a Virtual Private Network (VPN), which provides an encrypted
"tunnel" through the corporate firewall for user access to
everything on the LAN.
- Future WAN technologies:
- 2.5G (115Kbps) and 3G (2Mbps) will enable users to access their files,
email and the internet up to 20 times faster than they do today over a
dial-up modem connection.
- GPRS is a 2.5G technology and is a packet-based network based on GSM.
GPRS, like GSM will be pervasive in Europe and Asia Pacific.
- 1XRTT is a packet-based version of the CDMA network. 1XRTT will be
pervasive in the US.
- 3G technologies include W-CDMA and CDMA 2000. Each will provide speeds
up to 2Mbps.
- Wireless LAN:
- uses wireless PC cards which transmit radio to base station which is
wired to the wired LAN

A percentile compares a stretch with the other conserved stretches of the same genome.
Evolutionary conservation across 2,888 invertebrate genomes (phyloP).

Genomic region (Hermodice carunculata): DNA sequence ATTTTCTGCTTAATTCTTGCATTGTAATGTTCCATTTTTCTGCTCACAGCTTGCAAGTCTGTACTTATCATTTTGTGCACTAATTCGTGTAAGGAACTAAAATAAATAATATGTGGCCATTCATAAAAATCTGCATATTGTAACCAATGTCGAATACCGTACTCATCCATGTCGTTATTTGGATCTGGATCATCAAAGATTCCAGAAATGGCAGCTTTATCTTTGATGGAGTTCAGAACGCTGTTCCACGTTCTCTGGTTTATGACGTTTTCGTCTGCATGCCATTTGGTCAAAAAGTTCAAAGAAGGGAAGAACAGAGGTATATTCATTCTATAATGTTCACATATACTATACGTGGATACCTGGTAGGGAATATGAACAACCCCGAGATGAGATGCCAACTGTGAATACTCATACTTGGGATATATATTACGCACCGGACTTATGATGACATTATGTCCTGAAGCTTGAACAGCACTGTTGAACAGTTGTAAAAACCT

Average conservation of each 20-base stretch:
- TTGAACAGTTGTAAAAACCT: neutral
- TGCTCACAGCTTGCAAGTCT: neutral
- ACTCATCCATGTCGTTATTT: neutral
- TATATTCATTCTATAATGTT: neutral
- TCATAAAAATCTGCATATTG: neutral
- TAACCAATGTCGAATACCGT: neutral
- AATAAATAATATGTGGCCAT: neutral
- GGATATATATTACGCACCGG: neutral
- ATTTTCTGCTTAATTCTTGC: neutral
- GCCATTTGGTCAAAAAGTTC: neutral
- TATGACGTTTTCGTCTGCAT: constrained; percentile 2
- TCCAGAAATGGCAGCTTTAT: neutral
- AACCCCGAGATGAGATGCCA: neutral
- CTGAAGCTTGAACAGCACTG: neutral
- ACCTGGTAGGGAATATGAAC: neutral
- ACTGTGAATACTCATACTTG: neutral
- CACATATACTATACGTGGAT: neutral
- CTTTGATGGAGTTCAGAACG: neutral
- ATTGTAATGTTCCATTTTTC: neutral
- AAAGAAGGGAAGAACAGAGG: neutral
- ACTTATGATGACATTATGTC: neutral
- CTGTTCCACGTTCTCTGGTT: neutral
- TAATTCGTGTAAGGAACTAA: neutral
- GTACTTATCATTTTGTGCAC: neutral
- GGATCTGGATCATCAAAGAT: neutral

- A wireless LAN consists of two main components: an access point
and a WLAN card (PC card for notebook or PC card and a PCI adaptor
or USB devices for desktops). The access point is a bridge between
your "wired" network and your "wireless"
network. The access point then allows WLAN card to communicate with
your "wired" network, giving you the ability to walk
around the office campus and access whatever is on your LAN (email,
internet, files) as long as you are within proximity of the access
point. In the case of a desktop PC, a wireless LAN enables you to
get network access into conference rooms or hard to wire areas. To
set up file and print share information within an office is as easy
as a "wired" LAN. An alternative to the traditional access
point for a small network is the PCI card. If you already have a
desktop PC and adequate software, you can plug a PCI card into it
and essentially use the PC as your access point.
- Depending on how much noise is present in your environment and
your contact speed, the range, with both access points, will cover